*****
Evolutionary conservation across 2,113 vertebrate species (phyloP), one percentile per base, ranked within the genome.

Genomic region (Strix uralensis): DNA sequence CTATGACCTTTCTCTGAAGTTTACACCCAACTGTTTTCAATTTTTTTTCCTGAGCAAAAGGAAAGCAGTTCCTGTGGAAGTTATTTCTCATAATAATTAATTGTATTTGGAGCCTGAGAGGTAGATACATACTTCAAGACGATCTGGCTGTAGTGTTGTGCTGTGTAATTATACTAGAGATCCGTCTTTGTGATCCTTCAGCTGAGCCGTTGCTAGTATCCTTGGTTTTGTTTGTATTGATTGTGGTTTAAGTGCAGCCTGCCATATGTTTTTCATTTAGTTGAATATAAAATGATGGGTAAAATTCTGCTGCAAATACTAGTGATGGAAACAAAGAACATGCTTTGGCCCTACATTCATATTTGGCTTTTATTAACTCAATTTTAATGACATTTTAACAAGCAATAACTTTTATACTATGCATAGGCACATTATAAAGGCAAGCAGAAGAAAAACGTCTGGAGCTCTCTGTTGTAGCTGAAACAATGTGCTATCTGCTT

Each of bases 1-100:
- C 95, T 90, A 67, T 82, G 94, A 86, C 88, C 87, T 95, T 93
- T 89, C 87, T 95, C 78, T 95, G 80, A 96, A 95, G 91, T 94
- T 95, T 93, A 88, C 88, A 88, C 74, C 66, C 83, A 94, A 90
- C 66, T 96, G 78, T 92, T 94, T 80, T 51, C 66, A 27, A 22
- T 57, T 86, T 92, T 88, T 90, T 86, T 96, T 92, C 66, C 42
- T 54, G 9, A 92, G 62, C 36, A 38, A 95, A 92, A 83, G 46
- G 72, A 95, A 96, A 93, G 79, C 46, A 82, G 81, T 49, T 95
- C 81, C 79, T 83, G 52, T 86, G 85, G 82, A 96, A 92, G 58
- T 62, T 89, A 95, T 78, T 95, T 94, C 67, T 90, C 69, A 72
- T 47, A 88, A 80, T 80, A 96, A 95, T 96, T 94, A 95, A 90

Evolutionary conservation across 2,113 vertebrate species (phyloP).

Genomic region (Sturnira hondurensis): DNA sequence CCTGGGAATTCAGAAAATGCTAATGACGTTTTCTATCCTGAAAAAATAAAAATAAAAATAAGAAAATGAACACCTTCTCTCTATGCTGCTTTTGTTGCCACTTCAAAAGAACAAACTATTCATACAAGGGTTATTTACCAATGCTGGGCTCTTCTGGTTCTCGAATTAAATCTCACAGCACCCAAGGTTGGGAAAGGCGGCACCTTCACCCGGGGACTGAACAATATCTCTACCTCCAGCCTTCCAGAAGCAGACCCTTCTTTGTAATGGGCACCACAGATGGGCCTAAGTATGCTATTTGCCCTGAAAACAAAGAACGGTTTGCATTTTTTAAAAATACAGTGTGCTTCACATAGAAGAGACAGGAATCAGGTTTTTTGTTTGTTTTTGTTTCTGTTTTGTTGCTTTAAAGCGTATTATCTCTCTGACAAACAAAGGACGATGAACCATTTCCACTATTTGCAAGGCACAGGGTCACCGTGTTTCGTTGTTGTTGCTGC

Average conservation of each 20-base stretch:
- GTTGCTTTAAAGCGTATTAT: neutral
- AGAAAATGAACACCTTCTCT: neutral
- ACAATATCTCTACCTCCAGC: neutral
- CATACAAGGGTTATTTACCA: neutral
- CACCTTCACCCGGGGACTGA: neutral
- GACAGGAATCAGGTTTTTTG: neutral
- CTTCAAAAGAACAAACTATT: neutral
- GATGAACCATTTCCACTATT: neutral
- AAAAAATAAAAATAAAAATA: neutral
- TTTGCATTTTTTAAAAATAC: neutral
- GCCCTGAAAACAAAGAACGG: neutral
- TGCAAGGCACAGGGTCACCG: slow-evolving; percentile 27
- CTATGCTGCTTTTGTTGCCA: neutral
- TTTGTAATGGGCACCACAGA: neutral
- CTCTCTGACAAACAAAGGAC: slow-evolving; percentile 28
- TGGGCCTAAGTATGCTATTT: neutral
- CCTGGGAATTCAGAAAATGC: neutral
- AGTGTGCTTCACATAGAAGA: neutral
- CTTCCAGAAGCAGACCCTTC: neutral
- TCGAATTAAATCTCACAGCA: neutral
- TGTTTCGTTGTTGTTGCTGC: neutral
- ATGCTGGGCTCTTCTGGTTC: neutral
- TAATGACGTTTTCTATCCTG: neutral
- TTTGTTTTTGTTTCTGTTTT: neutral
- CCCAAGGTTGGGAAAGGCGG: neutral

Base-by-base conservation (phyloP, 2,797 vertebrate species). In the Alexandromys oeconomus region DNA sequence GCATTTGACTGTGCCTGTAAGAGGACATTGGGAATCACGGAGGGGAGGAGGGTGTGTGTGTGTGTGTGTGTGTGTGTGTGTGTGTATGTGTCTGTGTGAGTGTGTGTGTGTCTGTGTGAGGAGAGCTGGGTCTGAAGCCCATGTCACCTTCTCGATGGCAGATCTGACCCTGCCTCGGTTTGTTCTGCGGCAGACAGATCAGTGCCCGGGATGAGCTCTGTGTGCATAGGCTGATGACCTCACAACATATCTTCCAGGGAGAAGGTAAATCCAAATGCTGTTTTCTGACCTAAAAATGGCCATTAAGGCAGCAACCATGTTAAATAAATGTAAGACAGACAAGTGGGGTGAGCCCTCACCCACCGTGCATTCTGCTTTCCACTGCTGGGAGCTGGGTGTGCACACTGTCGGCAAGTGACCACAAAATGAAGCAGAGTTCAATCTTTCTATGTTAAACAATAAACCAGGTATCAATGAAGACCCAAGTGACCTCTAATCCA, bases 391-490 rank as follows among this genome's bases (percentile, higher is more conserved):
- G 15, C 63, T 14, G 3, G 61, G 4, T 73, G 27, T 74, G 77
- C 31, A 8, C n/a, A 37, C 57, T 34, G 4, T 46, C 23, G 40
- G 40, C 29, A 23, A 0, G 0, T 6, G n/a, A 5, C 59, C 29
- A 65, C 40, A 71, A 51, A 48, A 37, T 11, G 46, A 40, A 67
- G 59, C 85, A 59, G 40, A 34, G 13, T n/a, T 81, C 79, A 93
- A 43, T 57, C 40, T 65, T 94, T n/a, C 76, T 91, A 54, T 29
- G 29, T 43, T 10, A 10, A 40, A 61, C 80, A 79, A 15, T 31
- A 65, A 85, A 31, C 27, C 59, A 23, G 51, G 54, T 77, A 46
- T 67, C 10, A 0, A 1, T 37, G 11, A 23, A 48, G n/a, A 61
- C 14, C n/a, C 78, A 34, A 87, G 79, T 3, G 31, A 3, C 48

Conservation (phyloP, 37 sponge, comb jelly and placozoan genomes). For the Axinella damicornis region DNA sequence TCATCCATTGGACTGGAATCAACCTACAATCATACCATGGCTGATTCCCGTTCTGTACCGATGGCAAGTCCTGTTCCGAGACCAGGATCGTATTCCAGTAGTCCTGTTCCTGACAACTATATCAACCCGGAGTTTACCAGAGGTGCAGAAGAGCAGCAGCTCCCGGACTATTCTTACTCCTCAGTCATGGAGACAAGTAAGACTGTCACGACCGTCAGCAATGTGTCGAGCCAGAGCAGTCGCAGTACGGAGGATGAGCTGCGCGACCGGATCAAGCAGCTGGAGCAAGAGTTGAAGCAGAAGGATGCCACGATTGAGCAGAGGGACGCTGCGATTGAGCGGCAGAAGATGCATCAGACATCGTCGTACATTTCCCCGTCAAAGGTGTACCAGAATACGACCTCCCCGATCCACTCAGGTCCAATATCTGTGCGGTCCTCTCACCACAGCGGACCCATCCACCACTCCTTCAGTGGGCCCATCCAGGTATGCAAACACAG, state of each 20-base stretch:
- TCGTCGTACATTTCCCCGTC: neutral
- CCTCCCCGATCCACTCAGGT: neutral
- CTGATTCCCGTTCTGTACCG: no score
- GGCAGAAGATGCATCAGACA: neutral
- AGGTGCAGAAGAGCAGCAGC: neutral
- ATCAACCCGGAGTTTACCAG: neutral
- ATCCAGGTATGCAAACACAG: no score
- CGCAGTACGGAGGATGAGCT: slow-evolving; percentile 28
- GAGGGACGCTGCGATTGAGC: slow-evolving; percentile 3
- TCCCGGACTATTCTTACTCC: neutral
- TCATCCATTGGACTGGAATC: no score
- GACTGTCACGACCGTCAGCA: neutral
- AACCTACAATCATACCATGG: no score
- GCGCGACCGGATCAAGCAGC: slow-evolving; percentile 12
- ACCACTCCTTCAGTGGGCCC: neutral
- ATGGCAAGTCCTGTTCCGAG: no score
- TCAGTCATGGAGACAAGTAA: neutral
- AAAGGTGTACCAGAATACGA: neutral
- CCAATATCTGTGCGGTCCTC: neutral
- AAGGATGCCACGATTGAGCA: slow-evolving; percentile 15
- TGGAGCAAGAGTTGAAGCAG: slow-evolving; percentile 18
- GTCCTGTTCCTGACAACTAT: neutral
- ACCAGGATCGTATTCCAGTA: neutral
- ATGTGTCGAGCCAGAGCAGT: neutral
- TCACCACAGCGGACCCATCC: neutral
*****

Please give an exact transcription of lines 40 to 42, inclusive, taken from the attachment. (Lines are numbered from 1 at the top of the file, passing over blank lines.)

- TTTGTTTTTGTTTCTGTTTT: neutral
- CCCAAGGTTGGGAAAGGCGG: neutral

Base-by-base conservation (phyloP, 2,797 vertebrate species). In the Alexandromys oeconomus region DNA sequence GCATTTGACTGTGCCTGTAAGAGGACATTGGGAATCACGGAGGGGAGGAGGGTGTGTGTGTGTGTGTGTGTGTGTGTGTGTGTGTATGTGTCTGTGTGAGTGTGTGTGTGTCTGTGTGAGGAGAGCTGGGTCTGAAGCCCATGTCACCTTCTCGATGGCAGATCTGACCCTGCCTCGGTTTGTTCTGCGGCAGACAGATCAGTGCCCGGGATGAGCTCTGTGTGCATAGGCTGATGACCTCACAACATATCTTCCAGGGAGAAGGTAAATCCAAATGCTGTTTTCTGACCTAAAAATGGCCATTAAGGCAGCAACCATGTTAAATAAATGTAAGACAGACAAGTGGGGTGAGCCCTCACCCACCGTGCATTCTGCTTTCCACTGCTGGGAGCTGGGTGTGCACACTGTCGGCAAGTGACCACAAAATGAAGCAGAGTTCAATCTTTCTATGTTAAACAATAAACCAGGTATCAATGAAGACCCAAGTGACCTCTAATCCA, bases 391-490 rank as follows among this genome's bases (percentile, higher is more conserved):